The answer to this question with regard to the global economy and politics even a couple of years ago would be considered self-evident – of course, together. In the global world, where countries depend on each other in one way or another, success is possible only through ever deeper cooperation.
It has been a long time since Ukraine received as much attention as it has in recent weeks.
Given decades of East-West encounters, the latest EU-Russia diplomatic row is “just another classic.” Nearing November’s Eastern Partnership Summit in Vilnius, it will be the match to watch. Question: what happens in December?
Russian-Ukrainian relations are again at the center of attention. Attempts to improve cooperation have quickly ground to a halt.
Moscow’s policy with regard to its closest neighbors is becoming more and more pragmatic.
The EU has encountered an unforeseen deformation of market mechanisms. While the EU is rethinking what has happened and working on a new strategy for economic development, Russia is returning to the “good old” practices that imitate democratic institutions and market mechanisms.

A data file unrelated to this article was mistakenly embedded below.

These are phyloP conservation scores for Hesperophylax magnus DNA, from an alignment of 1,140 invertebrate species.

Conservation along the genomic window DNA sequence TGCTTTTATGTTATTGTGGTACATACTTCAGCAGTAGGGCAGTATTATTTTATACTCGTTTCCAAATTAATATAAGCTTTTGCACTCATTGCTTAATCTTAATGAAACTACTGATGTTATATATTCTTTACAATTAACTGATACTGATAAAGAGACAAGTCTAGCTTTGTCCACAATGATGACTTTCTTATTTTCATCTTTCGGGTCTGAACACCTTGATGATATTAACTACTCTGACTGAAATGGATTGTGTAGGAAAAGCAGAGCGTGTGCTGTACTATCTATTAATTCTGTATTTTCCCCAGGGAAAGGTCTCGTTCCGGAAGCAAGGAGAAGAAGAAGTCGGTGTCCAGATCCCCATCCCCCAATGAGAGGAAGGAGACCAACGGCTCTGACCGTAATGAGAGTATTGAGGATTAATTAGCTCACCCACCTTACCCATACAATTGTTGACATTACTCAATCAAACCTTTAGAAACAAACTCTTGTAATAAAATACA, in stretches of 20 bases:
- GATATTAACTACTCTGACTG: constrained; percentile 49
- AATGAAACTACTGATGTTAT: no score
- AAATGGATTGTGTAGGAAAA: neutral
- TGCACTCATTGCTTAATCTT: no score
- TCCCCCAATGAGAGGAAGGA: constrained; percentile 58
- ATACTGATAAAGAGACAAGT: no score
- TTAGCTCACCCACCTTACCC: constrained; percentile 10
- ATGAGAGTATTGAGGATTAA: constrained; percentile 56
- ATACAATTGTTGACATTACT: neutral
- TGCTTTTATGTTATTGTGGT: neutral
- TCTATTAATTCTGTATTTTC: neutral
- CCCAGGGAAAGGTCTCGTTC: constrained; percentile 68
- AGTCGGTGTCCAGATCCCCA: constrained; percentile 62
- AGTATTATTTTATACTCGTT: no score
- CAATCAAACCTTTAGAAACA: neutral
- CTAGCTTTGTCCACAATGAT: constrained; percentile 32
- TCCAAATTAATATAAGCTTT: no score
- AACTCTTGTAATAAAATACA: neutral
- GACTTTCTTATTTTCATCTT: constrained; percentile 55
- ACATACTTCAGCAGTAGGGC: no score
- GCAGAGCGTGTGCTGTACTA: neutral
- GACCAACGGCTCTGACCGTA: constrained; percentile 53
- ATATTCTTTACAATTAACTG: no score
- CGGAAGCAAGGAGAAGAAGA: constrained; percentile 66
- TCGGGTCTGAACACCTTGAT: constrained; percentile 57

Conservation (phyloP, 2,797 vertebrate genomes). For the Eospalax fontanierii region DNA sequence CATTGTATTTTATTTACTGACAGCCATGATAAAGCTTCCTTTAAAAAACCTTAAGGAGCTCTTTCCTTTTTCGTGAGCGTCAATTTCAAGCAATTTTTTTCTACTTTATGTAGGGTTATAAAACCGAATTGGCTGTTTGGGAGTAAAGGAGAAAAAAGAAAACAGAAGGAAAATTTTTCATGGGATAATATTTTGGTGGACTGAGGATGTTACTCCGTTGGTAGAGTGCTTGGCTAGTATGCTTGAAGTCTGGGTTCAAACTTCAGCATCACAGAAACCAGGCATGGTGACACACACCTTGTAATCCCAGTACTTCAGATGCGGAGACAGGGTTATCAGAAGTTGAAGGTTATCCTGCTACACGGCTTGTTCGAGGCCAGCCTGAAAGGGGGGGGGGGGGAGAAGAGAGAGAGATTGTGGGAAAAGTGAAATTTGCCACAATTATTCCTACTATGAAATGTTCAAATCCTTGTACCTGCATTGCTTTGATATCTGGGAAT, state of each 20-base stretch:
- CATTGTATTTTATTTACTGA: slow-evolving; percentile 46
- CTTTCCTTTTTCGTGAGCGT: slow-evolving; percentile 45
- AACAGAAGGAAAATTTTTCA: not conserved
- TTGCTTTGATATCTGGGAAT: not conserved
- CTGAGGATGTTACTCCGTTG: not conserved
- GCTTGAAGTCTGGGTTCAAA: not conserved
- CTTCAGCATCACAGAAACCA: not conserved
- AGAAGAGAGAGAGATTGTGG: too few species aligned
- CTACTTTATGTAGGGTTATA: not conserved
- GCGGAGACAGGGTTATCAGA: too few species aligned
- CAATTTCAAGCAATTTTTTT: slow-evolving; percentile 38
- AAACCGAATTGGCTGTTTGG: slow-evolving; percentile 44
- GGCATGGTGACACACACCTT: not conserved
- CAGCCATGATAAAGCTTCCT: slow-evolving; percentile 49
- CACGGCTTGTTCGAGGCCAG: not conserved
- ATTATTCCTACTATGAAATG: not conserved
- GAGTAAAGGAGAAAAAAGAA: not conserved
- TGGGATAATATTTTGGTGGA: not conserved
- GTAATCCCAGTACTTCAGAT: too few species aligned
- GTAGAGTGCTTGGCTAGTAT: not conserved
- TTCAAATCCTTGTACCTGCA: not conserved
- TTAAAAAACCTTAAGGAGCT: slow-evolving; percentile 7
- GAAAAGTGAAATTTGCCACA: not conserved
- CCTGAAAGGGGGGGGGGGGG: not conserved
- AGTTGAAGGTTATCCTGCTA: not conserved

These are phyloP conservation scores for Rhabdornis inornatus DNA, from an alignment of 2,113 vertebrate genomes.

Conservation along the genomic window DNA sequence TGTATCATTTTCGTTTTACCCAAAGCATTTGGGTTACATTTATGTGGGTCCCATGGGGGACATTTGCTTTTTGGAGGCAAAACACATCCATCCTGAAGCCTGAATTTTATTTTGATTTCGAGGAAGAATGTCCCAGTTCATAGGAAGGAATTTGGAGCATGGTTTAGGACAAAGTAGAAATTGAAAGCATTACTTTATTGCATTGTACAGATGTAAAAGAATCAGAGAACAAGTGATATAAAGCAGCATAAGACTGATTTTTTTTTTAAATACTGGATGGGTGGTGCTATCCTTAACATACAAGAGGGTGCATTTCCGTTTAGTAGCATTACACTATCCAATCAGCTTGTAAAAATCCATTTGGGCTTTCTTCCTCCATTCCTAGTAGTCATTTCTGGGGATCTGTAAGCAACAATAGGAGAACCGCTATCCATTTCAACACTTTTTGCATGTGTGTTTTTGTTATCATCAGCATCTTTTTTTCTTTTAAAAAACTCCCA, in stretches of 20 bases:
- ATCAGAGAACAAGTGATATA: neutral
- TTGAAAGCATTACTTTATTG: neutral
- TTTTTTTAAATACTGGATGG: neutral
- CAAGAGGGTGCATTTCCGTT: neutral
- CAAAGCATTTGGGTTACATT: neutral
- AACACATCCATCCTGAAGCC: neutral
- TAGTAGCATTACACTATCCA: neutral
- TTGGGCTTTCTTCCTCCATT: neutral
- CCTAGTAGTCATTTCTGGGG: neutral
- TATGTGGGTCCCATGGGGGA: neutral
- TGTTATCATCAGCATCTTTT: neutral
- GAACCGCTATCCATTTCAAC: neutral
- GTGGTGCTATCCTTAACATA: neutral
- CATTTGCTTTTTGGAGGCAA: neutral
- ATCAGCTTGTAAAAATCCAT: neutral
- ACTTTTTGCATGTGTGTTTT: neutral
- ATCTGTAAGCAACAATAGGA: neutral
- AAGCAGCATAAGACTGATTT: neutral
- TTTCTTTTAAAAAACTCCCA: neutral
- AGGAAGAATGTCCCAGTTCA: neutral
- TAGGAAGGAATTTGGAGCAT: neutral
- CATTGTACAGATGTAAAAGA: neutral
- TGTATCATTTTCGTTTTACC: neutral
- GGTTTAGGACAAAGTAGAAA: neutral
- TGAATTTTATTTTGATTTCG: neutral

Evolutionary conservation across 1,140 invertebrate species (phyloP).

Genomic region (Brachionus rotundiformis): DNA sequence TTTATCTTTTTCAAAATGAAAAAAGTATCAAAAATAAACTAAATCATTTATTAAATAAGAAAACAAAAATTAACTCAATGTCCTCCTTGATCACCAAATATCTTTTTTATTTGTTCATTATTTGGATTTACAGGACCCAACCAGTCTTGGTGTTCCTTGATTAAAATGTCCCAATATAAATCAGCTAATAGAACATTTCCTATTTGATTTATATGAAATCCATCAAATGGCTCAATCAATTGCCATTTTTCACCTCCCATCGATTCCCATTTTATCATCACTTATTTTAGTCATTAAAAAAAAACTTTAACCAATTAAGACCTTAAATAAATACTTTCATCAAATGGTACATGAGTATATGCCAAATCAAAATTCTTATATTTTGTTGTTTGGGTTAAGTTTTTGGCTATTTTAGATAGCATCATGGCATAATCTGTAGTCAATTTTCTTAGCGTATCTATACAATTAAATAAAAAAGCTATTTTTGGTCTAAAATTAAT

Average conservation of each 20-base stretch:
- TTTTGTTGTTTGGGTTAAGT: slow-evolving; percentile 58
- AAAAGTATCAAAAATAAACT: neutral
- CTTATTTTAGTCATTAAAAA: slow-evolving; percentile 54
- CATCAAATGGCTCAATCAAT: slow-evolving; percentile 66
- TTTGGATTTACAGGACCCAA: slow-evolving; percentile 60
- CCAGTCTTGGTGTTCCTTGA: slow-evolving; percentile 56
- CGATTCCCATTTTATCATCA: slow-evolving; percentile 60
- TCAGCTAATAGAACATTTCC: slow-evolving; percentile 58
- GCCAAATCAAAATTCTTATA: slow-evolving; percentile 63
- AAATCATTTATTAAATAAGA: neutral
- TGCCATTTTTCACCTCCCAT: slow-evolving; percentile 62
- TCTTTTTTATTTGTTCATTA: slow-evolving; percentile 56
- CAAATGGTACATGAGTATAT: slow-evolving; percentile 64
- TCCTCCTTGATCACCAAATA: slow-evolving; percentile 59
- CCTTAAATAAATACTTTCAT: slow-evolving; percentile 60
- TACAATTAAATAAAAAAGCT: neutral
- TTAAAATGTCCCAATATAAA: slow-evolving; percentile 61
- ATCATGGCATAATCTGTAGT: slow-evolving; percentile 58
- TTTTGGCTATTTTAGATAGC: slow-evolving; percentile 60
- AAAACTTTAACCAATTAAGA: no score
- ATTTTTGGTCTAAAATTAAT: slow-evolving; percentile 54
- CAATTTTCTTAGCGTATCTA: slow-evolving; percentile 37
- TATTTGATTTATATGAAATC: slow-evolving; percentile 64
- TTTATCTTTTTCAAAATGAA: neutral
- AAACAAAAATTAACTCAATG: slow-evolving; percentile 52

The experiment to federalize Europe, which many discussed in full seriousness in the 1990s, will be declared unsuccessful, and the European states will gradually shift over to other means of enhancing their viability in the restless and troubled world of the 21st century.
The profound transformations occurring in the global economy are inevitably causing disruption, confusion and tensions. The proposal for the establishment of a Transatlantic Trade and Investment Partnership between the U.S. and the EU might seriously exacerbate the situation and lead to the establishment of rival economic blocs.
Changes are sweeping the world, denying opportunities for the countries to focus on anything in earnest. They have only time to react to new and unexpected twists and turns, but no time to contemplate and devise strategies.
At the Russia-EU summit, the talk turned again to Syria and the prospects for a settlement, but it made little sense to have a dialogue at this particular meeting.
How the European Union deliberately ruined the Cypriot banking system as a warning to other debtors.
The Cypriot crisis has highlighted two elements of relations in Europe: the very strong, mutual dependence of Russia and the EU, and also the lack of mechanisms for their normal interaction.
Since the events of 1933 and 1963, Europe has travelled a long road, filled with tragedy and hope.